Six Things You Need for Your Trip to China


1. Visa. If you live in San Francisco, Los Angeles, Houston, New York, Chicago or Washington, D.C., not a problem.  Go to the Chinese Embassy and get one.  If you don’t, here’s the deal:  the rules require someone to physically walk into a Chinese embassy.  It doesn’t have to be you.  We used a travel agent, but many Americans use an agency like My China Visa.   Allow three weeks, start to finish. Yes, it is nerve-wracking to send your passport and hard earned cash off to an agency that might or might not be reputable. Check out agency reviews and comparison shop first! As of this writing, the cost was about $225 for agent fees, shipping and consular fees. Expedited applications cost extra.  For specifics see the Chinese Embassy website. Note: proofread your application carefully, and fill EVERYTHING in, including hotel reservations, with confirmations from the hotels.  

2. Practice squatting.

P.S. Handrails aren’t a given

3. Practice using chopsticks. Don’t worry about tidiness. Bring that noodle bowl up to your face and slurp those babies up.

Chopsticks before lunch, Beijing
Chopsticks after lunch

4. A guide – human or electronic.  Few people on the street speak English, and Chinese cities are not great places to wander around in, hoping for a find.  There are finds every 10 feet, but you’ll miss them without help. Five years ago, you probably needed a human guide, period, and if you are traveling outside the major cities, you still need one. China is westernizing rapidly, however. Many street signs in the large cities have English letters as well as Chinese characters, and if you have an iPhone, and an international data plan, you can get around nicely on your own.  In nine days, we used about $30 of data and GPS’d our way around Hong Kong, Shanghai and Beijing. Trip Advisor has a free app with downloadable maps of all three cities, and walking routes that are frequently updated by users. Warning: this works best with two of you, one to navigate using the phone, and one to watch where you’re going. (Coming soon: a future post on safely using personal electronics when visiting China.)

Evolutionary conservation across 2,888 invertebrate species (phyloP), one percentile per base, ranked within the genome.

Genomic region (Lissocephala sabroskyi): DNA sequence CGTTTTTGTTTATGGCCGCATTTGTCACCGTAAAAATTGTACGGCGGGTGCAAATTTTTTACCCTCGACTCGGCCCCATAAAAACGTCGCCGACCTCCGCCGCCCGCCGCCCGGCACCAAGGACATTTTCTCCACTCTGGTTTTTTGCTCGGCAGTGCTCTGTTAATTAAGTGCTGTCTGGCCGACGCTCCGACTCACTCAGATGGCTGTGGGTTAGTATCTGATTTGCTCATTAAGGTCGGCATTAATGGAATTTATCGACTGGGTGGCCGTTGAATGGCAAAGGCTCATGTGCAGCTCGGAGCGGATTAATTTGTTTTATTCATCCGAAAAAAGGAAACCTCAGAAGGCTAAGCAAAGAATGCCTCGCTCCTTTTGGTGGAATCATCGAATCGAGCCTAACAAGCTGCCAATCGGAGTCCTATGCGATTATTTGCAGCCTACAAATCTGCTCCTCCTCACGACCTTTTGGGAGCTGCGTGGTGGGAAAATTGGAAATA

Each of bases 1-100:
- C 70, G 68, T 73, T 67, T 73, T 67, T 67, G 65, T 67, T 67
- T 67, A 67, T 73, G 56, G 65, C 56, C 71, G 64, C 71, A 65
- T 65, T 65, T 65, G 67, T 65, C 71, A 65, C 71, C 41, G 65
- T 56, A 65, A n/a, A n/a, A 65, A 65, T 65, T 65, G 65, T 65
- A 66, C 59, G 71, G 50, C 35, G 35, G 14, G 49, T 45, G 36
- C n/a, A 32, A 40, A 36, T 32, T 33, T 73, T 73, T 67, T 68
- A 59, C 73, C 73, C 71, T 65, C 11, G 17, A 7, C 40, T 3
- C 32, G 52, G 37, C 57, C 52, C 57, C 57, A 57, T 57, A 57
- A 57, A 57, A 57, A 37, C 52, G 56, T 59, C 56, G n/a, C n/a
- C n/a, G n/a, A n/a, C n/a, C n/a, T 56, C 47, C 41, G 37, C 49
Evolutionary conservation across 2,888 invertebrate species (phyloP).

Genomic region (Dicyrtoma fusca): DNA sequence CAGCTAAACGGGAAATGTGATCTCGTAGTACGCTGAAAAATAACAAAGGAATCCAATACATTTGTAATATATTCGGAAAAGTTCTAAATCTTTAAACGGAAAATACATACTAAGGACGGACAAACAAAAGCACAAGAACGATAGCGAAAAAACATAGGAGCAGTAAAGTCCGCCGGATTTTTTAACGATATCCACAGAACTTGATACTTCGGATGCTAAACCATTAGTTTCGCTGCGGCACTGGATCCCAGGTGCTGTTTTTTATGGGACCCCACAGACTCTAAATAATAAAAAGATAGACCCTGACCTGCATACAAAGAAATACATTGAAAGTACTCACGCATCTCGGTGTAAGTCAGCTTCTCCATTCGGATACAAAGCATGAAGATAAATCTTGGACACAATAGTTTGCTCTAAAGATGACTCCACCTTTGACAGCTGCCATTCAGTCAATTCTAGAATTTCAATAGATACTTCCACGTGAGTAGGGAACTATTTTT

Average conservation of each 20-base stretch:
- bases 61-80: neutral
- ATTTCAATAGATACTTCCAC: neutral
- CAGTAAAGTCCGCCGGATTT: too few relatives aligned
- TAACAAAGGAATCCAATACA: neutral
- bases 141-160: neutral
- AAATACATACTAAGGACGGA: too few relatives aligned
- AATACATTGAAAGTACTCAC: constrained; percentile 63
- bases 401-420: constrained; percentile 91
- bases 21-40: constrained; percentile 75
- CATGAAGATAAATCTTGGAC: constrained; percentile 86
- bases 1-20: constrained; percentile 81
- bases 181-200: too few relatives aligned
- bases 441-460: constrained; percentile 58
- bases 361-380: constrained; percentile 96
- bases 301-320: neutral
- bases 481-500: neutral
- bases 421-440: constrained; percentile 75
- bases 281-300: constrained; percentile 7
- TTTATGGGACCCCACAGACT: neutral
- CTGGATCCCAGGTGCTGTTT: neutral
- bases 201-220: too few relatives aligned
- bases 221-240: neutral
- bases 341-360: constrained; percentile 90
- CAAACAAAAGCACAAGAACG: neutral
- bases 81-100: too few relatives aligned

Many signs are in English or use English letters

5. If you can, spring for a comfortable hotel.  After a day wandering the streets, which can be crowded and dusty, it’s really, really nice to have a retreat, and China offers some spectacular options.

Swimming pool, Opposite House Hotel, Beijing

6. Friends.  Nothing beats help from an insider.  Look up old acquaintances or friends of friends and offer to take them out for a meal or tea in exchange for tips on using public transit, getting to a uncrowded spot on the Great Wall, a back street tour or restaurant that you’d otherwise miss.

Our friend Myra hamming it up at a Hong Kong street cafe we never would have attempted on our own.

I arrived in China ready for deprivation and difficulties, but instead, had one wondrous adventure after another.  This is a country on the move, full of ambition, change and contagious energy.  Prepare well, ahead of time, and then be ready to let go and have fun.

Full moon over Shanghai